What can I do with a degree in Environmental and Sustainability Studies? Environment and Sustainability Jobs!

There’s no college degree out there that will guarantee you a high-paying job the minute after you graduate. But the ESS programs will absolutely prepare you for career success. You will develop skills in environmental management, planning, policy, and economics as well as research design, project management, and communication. You will get very good at understanding how to answer complex questions and presenting what you find to others through speaking and writing. Additionally, our internship program gets you real-world experience dealing with ESS issues.

Want to work at the US Environmental Protection Agency? National Park Service? Wind energy company? Be a fly fishing guide? Organic farm? Non-organic farm? Goldman Sachs? Electric car maker? The Sierra Club? Be a sustainability coordinator? A degree in ESS can be suitable for any of these, and many more, career paths. Our majors have gone on to careers with state and local government; private companies working on environmental consulting, monitoring, and remediation; local and state park systems; waste management firms; water utilities; and a whole host of other areas, in addition to enrolling in some of the top graduate and professional programs in the country. One US Bureau of Labor Statistics study noted that career paths associated with sustainability and environmental management enjoy salaries ranging from $63,000 to $166,000 per year.

ESS sounds cool, but it says I get a ‘Bachelor of Arts’ at the end. Is this major for people who don’t like science and math?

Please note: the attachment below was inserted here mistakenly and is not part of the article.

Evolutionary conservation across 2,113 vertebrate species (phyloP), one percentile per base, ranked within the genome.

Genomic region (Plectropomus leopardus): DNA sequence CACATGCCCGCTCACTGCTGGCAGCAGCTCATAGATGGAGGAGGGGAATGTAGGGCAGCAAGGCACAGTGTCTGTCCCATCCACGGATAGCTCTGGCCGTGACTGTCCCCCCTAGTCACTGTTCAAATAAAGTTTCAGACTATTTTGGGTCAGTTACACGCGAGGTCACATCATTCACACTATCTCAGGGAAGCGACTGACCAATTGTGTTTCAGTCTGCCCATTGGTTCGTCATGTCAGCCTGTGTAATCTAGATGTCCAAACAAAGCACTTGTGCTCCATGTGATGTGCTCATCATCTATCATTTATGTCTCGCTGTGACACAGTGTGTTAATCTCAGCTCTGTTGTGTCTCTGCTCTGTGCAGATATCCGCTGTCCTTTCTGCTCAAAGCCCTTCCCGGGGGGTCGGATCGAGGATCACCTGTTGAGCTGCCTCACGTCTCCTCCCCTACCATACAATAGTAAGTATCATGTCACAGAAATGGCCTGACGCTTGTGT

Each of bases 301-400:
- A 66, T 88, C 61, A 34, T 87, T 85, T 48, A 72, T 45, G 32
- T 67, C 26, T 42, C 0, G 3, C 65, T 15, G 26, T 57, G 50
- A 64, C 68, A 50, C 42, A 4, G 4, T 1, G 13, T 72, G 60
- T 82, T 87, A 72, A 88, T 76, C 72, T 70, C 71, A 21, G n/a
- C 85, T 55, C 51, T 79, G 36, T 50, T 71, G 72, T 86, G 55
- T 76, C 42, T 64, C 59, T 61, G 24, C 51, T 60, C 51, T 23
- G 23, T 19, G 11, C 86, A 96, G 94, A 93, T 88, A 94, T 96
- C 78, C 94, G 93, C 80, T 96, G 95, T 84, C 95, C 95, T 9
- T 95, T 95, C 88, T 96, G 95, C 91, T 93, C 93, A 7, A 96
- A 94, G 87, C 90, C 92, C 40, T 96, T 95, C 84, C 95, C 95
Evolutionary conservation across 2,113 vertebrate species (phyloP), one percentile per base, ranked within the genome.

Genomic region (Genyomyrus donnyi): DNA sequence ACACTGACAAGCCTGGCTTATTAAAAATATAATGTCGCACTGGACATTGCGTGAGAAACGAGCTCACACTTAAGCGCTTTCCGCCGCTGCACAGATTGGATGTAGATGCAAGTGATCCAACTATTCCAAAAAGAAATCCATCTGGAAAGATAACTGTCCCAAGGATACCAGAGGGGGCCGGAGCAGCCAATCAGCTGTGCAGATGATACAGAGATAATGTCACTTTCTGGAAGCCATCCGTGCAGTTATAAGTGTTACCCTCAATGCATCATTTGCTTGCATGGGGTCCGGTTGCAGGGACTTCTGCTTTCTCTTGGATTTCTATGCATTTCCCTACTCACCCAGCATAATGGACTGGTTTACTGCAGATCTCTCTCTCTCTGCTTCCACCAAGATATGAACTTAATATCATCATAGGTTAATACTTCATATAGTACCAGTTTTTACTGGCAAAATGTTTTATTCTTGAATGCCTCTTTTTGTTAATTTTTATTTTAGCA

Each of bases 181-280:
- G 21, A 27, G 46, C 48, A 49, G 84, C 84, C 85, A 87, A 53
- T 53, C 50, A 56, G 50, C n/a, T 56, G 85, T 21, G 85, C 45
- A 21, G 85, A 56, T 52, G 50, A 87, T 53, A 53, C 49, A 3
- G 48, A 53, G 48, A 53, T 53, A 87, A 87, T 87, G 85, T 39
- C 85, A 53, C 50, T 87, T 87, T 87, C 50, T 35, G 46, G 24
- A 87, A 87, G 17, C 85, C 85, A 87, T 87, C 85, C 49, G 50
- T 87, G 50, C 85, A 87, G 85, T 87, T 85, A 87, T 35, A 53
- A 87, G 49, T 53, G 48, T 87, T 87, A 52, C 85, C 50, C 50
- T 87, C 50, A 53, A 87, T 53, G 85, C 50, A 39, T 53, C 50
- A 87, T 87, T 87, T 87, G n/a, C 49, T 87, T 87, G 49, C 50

ESS is for people who are interested in all sorts of perspectives on environmental issues, including - but not limited to - the sciences. ESS is for people who want to be well-rounded problem solvers, and who understand that environmental problem-solving happens in cultural, political, economic, and historical contexts. In ESS, diversity of thought is a real strength. And in fact, we designed the ESS programs to partner with anything else you might study at Rowan (really, anything). The following programs are popular 'partners' for students pursuing an ESS education:

Check out the most recent Major Program Guide here. (If you declared your major in ESS before Fall 2018, click here. Contact the program coordinator or dept. advisor, Harold Thompson, if you have any questions about which one to use!) Check out the Program Guide for the Minor in ESS here. Use the links above to see the Program Guides for the certificate programs, or for links to other departments. And don't forget to check out our joint program with the Rohrer College of Business, here.